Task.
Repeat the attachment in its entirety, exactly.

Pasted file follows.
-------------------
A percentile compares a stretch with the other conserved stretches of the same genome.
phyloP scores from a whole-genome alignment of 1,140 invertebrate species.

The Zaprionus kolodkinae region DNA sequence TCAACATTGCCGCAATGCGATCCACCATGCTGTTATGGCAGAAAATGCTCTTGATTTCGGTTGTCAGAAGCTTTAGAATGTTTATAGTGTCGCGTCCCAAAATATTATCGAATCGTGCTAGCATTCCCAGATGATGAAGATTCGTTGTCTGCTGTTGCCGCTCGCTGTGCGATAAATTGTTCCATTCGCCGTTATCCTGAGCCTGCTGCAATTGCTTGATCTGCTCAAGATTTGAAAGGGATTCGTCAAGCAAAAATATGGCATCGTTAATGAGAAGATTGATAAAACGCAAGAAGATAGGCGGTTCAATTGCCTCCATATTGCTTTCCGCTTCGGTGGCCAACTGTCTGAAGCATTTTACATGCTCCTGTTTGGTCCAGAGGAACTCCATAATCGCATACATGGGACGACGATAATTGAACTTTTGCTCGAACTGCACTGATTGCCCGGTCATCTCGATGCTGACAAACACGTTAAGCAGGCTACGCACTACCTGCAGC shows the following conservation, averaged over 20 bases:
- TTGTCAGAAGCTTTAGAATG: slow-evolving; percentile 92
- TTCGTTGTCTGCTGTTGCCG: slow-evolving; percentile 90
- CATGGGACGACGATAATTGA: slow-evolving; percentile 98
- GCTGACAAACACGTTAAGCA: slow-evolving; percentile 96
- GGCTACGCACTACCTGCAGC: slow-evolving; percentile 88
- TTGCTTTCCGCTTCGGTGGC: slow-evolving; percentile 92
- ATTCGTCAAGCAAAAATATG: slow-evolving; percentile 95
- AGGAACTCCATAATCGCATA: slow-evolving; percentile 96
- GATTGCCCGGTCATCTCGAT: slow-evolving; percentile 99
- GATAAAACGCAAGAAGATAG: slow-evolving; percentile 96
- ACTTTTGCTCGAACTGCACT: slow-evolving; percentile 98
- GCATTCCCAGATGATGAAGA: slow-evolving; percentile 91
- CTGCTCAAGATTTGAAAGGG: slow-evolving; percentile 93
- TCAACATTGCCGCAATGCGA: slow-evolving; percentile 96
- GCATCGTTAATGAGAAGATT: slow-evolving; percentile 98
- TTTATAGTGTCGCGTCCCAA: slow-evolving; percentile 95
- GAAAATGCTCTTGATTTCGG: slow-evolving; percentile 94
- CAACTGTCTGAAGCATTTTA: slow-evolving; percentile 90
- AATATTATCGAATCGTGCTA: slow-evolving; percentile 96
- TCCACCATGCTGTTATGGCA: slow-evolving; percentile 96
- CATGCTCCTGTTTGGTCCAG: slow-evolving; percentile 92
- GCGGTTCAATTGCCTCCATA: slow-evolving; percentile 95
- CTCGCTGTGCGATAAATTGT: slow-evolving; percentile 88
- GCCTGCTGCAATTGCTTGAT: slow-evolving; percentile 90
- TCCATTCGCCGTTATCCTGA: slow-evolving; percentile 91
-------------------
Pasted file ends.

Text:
A percentile compares a stretch with the other conserved stretches of the same genome.
phyloP scores from a whole-genome alignment of 1,140 invertebrate species.

The Zaprionus kolodkinae region DNA sequence TCAACATTGCCGCAATGCGATCCACCATGCTGTTATGGCAGAAAATGCTCTTGATTTCGGTTGTCAGAAGCTTTAGAATGTTTATAGTGTCGCGTCCCAAAATATTATCGAATCGTGCTAGCATTCCCAGATGATGAAGATTCGTTGTCTGCTGTTGCCGCTCGCTGTGCGATAAATTGTTCCATTCGCCGTTATCCTGAGCCTGCTGCAATTGCTTGATCTGCTCAAGATTTGAAAGGGATTCGTCAAGCAAAAATATGGCATCGTTAATGAGAAGATTGATAAAACGCAAGAAGATAGGCGGTTCAATTGCCTCCATATTGCTTTCCGCTTCGGTGGCCAACTGTCTGAAGCATTTTACATGCTCCTGTTTGGTCCAGAGGAACTCCATAATCGCATACATGGGACGACGATAATTGAACTTTTGCTCGAACTGCACTGATTGCCCGGTCATCTCGATGCTGACAAACACGTTAAGCAGGCTACGCACTACCTGCAGC shows the following conservation, averaged over 20 bases:
- TTGTCAGAAGCTTTAGAATG: slow-evolving; percentile 92
- TTCGTTGTCTGCTGTTGCCG: slow-evolving; percentile 90
- CATGGGACGACGATAATTGA: slow-evolving; percentile 98
- GCTGACAAACACGTTAAGCA: slow-evolving; percentile 96
- GGCTACGCACTACCTGCAGC: slow-evolving; percentile 88
- TTGCTTTCCGCTTCGGTGGC: slow-evolving; percentile 92
- ATTCGTCAAGCAAAAATATG: slow-evolving; percentile 95
- AGGAACTCCATAATCGCATA: slow-evolving; percentile 96
- GATTGCCCGGTCATCTCGAT: slow-evolving; percentile 99
- GATAAAACGCAAGAAGATAG: slow-evolving; percentile 96
- ACTTTTGCTCGAACTGCACT: slow-evolving; percentile 98
- GCATTCCCAGATGATGAAGA: slow-evolving; percentile 91
- CTGCTCAAGATTTGAAAGGG: slow-evolving; percentile 93
- TCAACATTGCCGCAATGCGA: slow-evolving; percentile 96
- GCATCGTTAATGAGAAGATT: slow-evolving; percentile 98
- TTTATAGTGTCGCGTCCCAA: slow-evolving; percentile 95
- GAAAATGCTCTTGATTTCGG: slow-evolving; percentile 94
- CAACTGTCTGAAGCATTTTA: slow-evolving; percentile 90
- AATATTATCGAATCGTGCTA: slow-evolving; percentile 96
- TCCACCATGCTGTTATGGCA: slow-evolving; percentile 96
- CATGCTCCTGTTTGGTCCAG: slow-evolving; percentile 92
- GCGGTTCAATTGCCTCCATA: slow-evolving; percentile 95
- CTCGCTGTGCGATAAATTGT: slow-evolving; percentile 88
- GCCTGCTGCAATTGCTTGAT: slow-evolving; percentile 90
- TCCATTCGCCGTTATCCTGA: slow-evolving; percentile 91